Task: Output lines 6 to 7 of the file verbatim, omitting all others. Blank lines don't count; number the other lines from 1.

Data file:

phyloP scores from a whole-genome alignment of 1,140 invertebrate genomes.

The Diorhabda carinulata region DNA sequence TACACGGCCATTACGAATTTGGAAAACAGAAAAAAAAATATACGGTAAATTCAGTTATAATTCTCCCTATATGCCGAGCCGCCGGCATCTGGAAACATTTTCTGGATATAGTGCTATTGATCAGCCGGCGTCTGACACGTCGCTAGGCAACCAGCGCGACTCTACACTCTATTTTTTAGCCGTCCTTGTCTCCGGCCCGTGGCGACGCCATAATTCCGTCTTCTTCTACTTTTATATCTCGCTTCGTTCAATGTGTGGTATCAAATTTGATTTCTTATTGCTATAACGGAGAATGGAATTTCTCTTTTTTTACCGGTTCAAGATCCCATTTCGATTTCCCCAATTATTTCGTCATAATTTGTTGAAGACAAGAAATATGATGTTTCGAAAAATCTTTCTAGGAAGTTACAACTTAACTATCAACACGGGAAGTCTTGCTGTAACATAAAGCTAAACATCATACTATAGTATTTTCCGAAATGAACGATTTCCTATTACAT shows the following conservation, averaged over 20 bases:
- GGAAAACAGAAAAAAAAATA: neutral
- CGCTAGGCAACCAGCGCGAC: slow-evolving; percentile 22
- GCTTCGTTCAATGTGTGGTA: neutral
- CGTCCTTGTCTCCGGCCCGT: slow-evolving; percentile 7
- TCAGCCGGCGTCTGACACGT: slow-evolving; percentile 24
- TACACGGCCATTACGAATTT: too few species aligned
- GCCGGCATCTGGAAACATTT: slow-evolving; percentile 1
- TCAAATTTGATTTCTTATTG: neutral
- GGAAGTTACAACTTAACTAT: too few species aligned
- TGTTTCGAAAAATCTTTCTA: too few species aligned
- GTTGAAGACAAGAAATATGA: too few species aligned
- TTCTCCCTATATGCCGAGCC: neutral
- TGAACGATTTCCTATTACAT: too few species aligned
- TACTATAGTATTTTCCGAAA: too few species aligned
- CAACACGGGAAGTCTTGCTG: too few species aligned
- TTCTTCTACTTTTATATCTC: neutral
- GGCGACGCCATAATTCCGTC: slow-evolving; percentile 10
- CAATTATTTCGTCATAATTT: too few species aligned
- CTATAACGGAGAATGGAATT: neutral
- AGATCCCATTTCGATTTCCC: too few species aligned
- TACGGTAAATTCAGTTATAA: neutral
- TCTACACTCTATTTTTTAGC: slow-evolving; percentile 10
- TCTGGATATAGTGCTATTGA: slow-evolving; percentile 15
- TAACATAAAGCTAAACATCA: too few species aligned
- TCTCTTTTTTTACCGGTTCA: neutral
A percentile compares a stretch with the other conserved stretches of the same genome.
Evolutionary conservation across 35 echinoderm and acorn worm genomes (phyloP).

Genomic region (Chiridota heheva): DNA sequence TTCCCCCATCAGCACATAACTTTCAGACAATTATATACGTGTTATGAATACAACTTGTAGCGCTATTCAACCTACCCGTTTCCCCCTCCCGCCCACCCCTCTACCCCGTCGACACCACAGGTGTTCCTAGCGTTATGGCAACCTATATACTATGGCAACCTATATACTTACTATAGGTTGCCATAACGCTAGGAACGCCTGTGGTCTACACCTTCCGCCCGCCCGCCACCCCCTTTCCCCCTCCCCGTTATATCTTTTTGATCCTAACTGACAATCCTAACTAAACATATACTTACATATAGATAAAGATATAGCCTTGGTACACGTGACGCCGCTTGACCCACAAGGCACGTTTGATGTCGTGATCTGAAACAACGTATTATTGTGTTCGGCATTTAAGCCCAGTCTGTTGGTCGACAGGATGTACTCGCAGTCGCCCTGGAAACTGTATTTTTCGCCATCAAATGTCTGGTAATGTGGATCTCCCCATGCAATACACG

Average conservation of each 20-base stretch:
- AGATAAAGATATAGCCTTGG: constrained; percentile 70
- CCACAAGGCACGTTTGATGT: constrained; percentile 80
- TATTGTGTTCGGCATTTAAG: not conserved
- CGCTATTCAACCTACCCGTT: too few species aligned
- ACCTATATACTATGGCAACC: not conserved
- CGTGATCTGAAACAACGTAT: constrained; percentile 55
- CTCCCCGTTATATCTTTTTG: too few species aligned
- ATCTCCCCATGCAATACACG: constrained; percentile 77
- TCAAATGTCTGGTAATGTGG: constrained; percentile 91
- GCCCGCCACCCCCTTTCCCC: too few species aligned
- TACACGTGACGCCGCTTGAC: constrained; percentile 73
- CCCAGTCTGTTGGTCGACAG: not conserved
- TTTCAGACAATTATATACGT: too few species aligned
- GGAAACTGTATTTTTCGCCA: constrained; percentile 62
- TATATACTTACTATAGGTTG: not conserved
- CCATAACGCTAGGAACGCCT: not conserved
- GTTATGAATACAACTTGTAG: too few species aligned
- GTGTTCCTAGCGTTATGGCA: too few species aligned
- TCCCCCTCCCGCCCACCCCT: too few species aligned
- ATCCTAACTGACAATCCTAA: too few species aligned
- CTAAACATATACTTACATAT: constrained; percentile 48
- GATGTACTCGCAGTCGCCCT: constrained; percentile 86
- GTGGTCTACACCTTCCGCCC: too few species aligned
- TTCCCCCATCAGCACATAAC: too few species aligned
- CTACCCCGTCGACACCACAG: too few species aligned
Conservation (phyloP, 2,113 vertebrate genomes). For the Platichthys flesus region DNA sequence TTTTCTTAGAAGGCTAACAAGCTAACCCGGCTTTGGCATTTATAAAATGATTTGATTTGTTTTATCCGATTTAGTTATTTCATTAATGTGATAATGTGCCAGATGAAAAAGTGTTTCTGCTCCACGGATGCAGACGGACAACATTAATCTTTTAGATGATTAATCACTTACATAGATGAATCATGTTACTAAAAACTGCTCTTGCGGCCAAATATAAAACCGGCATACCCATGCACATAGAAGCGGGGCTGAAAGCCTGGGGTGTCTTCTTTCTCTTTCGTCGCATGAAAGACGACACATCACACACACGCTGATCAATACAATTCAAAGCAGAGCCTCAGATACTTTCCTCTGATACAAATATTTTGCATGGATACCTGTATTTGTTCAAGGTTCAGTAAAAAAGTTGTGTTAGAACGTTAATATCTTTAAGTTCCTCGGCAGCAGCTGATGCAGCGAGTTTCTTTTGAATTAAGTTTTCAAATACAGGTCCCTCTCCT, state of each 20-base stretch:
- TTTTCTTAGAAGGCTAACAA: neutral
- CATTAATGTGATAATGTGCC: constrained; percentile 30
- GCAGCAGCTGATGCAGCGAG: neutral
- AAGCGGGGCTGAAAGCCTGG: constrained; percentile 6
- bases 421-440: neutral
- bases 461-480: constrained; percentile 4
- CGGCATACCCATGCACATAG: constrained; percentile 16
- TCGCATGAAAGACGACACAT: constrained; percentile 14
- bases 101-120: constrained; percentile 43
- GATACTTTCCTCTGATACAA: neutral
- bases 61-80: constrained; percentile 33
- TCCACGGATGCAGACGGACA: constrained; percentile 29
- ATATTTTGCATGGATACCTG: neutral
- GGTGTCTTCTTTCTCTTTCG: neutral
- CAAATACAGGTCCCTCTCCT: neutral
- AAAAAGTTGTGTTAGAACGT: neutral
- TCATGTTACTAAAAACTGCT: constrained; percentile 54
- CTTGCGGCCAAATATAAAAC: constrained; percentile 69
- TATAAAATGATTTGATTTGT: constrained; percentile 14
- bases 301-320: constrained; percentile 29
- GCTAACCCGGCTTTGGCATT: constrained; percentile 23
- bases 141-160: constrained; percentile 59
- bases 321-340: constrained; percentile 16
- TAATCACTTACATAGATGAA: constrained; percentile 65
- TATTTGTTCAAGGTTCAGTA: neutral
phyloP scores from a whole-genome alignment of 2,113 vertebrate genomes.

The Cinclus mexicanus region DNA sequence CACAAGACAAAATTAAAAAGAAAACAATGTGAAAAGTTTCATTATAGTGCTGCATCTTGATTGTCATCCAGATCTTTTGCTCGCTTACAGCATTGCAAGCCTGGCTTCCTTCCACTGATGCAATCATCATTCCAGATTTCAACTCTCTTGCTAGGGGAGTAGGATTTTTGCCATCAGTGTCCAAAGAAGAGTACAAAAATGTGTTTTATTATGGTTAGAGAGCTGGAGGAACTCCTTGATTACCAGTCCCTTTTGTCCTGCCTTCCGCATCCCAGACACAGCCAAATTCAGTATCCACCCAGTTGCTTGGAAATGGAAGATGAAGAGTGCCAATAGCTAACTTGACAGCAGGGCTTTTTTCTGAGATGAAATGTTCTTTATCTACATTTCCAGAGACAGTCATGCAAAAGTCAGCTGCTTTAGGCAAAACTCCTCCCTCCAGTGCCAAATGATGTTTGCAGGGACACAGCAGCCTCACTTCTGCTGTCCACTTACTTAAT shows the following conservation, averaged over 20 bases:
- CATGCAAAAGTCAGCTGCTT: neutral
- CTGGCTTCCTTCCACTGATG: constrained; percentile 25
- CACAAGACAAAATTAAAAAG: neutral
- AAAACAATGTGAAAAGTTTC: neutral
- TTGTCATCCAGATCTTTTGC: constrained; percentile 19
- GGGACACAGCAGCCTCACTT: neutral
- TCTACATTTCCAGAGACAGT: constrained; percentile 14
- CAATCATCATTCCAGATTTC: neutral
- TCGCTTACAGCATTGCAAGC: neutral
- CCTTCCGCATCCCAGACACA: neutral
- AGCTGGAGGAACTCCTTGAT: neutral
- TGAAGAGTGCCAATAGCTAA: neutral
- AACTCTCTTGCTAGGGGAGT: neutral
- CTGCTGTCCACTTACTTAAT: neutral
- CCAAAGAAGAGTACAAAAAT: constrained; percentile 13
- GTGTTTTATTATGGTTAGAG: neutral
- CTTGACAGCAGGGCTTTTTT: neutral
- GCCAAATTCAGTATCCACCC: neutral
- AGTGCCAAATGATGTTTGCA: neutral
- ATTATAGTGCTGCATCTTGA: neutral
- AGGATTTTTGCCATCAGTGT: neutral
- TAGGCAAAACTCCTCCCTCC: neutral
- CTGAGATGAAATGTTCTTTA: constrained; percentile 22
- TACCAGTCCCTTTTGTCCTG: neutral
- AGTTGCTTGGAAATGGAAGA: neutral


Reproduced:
- CGTCCTTGTCTCCGGCCCGT: slow-evolving; percentile 7
- TCAGCCGGCGTCTGACACGT: slow-evolving; percentile 24